When Cerberus acquired Chrysler, they turned to Nardelli.

Why? Private Equity business deals require leaders to be able to follow a plan, stick to the numbers. They may or may not be ‘good with people’. If they are, it’s a bonus.

Matching the situation and the leader

Situational leadership suggests that different situations call for different leadership skills. In one well-known leadership formulation, leaders are invited to assess situations and seek an appropriate style. In Chrysler’s situation, the temptation for the new owners is to regard a directive style as appropriate. That’s how it’s worked in the past. Hello, Bob, I think we’ve got just the job for you …Yes, a bit like Al., but we don’t want any financial tricks. Remember what happened to Al.

So is Nardelli likely to be a good leader for Chrysler?

There are no easy answers in a case study like this one. Conclusions have to be supported by argument and indications of the assumptions being made. So far, I’ve been putting forward a qualification that it is not possible to put leaders into one of two boxes ‘good or bad’. This is based on the evidence that leaders may have a style that suits them to some circumstances better than others.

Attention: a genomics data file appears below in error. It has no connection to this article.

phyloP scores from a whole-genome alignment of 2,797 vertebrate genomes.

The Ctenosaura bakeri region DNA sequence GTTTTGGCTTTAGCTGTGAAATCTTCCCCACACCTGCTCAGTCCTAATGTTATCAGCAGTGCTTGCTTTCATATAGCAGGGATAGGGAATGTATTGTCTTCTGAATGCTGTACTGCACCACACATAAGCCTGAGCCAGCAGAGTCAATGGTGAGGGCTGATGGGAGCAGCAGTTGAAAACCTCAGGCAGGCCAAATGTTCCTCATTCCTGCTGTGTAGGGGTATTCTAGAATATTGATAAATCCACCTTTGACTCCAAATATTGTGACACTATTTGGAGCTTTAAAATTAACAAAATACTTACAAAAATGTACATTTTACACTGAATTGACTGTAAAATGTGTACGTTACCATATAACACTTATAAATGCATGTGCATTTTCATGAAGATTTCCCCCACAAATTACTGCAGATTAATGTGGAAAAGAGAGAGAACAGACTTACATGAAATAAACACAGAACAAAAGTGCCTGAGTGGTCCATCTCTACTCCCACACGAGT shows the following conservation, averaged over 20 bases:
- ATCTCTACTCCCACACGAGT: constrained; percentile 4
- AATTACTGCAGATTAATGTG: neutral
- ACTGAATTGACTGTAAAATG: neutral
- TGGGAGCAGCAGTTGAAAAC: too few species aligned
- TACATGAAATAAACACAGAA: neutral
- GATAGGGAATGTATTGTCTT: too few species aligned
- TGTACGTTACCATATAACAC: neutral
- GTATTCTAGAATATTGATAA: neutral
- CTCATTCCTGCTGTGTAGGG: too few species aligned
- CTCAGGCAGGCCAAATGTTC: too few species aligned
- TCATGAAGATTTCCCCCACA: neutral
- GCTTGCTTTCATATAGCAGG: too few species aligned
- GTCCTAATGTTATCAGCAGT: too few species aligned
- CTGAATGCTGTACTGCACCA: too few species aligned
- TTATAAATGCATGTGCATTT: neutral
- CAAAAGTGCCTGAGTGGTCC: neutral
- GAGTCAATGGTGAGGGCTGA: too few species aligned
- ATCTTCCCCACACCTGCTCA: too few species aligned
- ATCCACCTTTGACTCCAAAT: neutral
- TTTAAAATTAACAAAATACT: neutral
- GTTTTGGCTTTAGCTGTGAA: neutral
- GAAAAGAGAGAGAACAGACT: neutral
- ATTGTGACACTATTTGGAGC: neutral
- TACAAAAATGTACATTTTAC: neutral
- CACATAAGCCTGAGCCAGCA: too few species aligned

The next point to consider is good for what and for whom. In evaluating Nardelli’s impact at Chrysler we may wish to take the broad view that Chrysler appears to be in need of drastic and painful change, and that Nardelli was attracted with a deal in which he is generously rewarded for carrying out the painful operation of change.

I suspect he has some of the characteristics of the tough-minded leader required to meet the short-term financial objectives of Cerberus. I don’t know if he will succeed in the wider challenge of creating something permanent that will be recognised as the New Chrysler. Sadly, among the biggest losers at Chrysler will be tens of thousands of workers who will be without jobs over the coming months. The unconditional free-marketeers will Maybe argue that the alternatives would likely have led to even more job losses at Chrysler further down the line. Maybe a tough approach now will create more jobs elsewhere, than a more ‘humane’ and collaborative approach which fails to bring about changes in market prospects of the ailing corporation.